First Advisor

Marjorie S. Terdal

Term of Graduation

Spring 1997

Date of Publication


Document Type


Degree Name

Master of Arts (M.A.) in Teaching English to Speakers of Other Languages


Applied Linguistics




Complaint letters -- Korea, Complaint letters -- United States, Business writing -- Korea, Business writing -- United States



Physical Description

1 online resource (iv, 129 pages)


The purpose of this study was to find out if Korean and American business people use different rhetorical patterns in business writing, and if so, how these patterns differ. Specifically, this study examined rhetorical organization and style patterns of Korean and American business letter writing in English to determine differences.

The data used in this study consisted exclusively of fax transmitted business letters of complaint written in English obtained from seven companies in Korea. The sample consisted of seven letters written by American business people and fourteen by Korean business people. They were analyzed according to a predetermined set of coding categories both for organization and style patterns. Organizational patterns were examined by the ways in which the two different groups of writers presented the complaint, relevant information, and requests for action. Style patterns were examined by the ways in which the message was delivered and referred to the reader and writer within the two communicative functions of complaint acts and request acts.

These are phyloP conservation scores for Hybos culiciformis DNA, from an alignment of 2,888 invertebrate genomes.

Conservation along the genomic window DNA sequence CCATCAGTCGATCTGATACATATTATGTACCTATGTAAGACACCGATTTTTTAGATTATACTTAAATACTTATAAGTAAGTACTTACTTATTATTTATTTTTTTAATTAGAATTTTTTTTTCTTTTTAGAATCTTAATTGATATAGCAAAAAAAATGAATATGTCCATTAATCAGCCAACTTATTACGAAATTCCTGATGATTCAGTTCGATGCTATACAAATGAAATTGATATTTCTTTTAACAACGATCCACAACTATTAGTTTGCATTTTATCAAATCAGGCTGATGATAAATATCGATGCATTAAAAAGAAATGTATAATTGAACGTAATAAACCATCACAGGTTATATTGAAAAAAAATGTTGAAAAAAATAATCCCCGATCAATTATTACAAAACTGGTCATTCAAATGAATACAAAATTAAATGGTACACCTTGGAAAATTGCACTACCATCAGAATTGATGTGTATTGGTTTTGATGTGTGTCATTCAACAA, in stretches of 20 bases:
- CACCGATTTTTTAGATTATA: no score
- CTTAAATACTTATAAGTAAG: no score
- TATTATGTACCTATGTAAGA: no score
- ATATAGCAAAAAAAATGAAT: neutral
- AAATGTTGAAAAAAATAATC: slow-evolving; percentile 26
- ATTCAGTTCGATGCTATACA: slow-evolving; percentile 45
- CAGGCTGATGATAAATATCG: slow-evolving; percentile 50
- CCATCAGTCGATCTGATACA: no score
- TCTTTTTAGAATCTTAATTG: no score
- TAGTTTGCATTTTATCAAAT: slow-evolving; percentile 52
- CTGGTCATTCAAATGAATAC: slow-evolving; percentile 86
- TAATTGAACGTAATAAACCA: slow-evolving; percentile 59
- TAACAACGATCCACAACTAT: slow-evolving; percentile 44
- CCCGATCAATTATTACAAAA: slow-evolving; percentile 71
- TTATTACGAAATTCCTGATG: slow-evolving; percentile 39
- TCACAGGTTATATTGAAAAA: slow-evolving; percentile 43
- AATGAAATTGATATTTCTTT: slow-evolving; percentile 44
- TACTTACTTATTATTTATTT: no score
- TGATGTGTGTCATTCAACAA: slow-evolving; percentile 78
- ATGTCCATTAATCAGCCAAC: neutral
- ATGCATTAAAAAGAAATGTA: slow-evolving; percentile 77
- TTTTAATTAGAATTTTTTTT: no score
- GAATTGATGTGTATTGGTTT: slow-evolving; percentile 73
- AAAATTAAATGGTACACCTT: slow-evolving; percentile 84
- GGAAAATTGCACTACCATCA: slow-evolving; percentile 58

From the analysis of American and Korean rhetorical patterns, differences were found within organization and style. Regarding organization of business letters, the American rhetorical pattern was characterized as "direct" or "linear" and the Korean rhetorical pattern as "indirect" or "non-linear." Regarding style patterns, when presenting complaints American styles were consistently implicit; the complaint sources were impersonalized and the complaint message was hedged, yet clear. When requesting action, American styles were explicit and implicit; however, even when American styles were implicit, the message was still clear. On the other hand, Korean styles were not consistent. The complaint sources were more personalized making the complaint act explicit, and the complaint message was also hedged, yet this hedging caused "ambiguity." When requesting action, Korean styles were also explicit and implicit; however, when Korean styles were implicit, it generally led to "ambiguity."


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